By Michelle Railey

Gladiolus at the Aria, Las Vegas

Gladiolus, Aria, Las Vegas

Las Vegas, if you look carefully, is a flower show. These gladiolus, well, they tried valiantly to steal the show.

They’re architectural. They’re tonal. They’re tightly interwoven, like girders in a skyscraper.

But they’re gladiolus: they’re part of the iris family but often called “sword lilies.”

At the Aria, Las Vegas, they form one part (and only one part) of a symphony of textures which never errs.

The Aria has not paid me (Amos Staff) to say this: but, texturally speaking, the Aria is a million velvets: their flowers, their lights; their walls; their floors: there is not a single surface in the Aria that is not built to speak on an aesthetic level.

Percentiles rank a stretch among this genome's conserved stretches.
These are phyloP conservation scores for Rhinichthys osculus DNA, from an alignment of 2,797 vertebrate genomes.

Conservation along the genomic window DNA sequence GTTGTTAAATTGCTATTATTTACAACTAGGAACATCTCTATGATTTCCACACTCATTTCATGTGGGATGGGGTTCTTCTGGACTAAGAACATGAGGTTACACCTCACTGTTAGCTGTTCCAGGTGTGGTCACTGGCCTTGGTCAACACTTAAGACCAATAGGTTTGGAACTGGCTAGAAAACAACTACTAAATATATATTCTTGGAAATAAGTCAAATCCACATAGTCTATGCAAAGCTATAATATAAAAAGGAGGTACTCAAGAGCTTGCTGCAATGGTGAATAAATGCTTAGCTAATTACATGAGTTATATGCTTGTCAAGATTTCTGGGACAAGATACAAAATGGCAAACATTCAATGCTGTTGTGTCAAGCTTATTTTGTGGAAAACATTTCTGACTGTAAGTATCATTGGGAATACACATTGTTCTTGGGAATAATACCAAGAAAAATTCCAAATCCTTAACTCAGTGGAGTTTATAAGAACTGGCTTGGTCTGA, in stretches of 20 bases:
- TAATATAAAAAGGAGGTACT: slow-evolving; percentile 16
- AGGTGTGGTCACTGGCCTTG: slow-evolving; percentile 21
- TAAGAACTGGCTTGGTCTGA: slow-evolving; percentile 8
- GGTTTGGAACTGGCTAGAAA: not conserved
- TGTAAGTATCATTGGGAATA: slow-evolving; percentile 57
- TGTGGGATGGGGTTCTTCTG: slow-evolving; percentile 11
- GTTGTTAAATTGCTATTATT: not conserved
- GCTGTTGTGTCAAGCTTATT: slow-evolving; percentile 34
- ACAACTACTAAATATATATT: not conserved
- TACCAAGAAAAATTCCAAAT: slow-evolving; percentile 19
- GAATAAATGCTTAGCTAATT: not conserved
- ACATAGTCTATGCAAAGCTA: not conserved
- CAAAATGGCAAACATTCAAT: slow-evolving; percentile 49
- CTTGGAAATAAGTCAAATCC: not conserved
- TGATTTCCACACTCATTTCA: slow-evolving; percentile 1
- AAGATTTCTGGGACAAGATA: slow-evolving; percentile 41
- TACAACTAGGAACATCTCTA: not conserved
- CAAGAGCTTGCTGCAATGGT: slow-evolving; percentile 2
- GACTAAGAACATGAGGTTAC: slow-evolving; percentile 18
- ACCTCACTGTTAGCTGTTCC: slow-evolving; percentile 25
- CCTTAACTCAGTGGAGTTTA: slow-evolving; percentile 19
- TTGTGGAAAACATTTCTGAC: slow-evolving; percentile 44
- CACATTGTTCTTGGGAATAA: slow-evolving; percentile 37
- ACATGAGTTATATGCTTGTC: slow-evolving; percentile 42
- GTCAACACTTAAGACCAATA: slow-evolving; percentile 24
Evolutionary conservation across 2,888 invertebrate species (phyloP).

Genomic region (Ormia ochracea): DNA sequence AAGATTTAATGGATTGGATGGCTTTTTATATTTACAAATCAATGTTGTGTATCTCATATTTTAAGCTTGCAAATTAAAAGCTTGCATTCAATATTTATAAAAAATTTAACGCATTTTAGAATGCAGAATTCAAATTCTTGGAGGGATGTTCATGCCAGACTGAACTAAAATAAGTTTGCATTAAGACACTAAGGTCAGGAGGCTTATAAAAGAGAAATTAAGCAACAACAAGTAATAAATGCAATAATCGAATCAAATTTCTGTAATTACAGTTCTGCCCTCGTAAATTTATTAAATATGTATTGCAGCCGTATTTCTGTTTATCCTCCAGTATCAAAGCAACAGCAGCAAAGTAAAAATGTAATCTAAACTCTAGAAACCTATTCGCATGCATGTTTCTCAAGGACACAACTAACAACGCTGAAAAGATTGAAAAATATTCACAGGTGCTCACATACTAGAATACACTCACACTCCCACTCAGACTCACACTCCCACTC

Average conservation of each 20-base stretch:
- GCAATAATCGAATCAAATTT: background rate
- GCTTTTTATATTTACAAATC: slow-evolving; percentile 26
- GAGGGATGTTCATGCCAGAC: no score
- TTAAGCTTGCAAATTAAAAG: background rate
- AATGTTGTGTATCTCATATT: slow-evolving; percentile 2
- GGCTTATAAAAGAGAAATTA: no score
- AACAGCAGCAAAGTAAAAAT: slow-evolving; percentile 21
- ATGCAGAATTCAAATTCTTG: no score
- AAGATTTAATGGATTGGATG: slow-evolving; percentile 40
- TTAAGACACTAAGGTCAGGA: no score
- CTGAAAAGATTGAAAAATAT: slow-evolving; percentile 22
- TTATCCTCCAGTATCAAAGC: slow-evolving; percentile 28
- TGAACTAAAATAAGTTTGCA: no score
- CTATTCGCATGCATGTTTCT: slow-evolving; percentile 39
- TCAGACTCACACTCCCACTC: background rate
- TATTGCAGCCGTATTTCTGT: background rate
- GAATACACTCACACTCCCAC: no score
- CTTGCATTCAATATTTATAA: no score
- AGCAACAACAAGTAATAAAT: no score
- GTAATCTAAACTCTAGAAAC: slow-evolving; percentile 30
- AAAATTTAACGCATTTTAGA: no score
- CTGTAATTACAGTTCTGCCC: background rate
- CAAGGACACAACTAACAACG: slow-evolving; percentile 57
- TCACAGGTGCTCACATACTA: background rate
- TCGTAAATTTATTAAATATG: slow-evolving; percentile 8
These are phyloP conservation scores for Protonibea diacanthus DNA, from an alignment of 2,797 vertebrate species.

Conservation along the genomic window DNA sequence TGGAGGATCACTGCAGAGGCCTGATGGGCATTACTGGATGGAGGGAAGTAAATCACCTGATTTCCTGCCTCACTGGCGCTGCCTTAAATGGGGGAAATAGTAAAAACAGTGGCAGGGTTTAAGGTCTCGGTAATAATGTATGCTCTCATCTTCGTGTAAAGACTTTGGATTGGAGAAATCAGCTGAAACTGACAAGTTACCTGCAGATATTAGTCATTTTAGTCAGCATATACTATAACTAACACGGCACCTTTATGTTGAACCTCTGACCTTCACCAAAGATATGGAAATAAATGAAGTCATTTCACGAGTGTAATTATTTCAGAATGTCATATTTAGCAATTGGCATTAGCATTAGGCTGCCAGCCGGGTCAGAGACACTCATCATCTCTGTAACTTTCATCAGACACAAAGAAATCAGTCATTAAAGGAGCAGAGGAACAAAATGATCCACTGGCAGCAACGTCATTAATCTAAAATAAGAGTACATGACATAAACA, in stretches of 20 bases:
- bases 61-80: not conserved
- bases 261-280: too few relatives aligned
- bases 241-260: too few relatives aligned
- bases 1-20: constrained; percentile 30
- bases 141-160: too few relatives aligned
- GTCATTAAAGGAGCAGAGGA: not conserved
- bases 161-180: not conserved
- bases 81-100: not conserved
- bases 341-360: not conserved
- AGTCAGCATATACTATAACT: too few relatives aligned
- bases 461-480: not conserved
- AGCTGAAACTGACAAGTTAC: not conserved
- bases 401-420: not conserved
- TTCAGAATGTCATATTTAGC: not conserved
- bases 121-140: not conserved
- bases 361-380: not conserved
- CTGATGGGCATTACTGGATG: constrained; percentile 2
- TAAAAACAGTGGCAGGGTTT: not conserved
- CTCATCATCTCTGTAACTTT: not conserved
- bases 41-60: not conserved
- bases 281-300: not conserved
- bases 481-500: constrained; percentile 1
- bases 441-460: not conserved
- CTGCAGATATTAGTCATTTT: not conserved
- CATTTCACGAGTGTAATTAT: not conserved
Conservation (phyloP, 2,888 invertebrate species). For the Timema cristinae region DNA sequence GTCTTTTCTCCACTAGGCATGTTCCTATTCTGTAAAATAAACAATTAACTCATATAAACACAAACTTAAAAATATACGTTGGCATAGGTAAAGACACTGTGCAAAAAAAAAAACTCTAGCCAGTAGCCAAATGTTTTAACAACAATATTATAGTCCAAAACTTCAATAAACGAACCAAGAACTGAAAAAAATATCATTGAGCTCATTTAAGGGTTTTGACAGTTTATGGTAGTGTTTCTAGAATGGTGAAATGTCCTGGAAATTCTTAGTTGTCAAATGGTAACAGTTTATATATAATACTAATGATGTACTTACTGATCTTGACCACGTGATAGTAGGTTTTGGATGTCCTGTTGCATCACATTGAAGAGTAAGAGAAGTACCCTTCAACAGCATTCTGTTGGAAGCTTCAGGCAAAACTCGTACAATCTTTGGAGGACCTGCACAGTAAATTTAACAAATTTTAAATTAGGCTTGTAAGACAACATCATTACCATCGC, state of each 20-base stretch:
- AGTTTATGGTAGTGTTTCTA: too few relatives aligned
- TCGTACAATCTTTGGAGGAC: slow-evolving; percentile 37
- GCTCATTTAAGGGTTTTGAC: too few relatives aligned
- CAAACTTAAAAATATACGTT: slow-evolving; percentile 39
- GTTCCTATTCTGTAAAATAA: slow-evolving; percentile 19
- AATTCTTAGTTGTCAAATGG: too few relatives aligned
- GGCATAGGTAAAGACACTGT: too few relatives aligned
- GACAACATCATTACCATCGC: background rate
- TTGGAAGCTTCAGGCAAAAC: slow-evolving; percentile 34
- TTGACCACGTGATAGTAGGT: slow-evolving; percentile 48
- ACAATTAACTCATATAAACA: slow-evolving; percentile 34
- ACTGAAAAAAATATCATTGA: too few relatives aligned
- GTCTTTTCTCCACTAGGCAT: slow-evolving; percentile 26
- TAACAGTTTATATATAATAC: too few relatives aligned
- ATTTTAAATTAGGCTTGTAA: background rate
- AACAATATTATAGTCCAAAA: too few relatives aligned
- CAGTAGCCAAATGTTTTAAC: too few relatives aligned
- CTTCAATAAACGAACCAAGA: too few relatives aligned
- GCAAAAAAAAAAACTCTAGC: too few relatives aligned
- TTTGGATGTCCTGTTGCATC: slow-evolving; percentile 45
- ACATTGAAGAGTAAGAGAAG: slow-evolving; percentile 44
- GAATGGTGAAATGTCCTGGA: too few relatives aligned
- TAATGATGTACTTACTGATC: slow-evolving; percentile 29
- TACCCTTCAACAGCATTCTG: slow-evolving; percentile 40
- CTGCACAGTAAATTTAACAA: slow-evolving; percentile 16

It’s an amazing, beautiful thing. Down to the gladiolus. Vertical, strong, robust: yellow and green and sinewy. Even the floral arrangements at the Aria obey the vertical, the horizontal, the temporal, the structural.

If you pick one casino/hotel to walk through in Las Vegas, just for beauty’s sake, make it the Aria. Look at the surfaces of everything. The designers did not ignore a floor, a wall, a pillar, or a floral arrangement.

Everything is beautiful. It’s an Aria. It’s a song.



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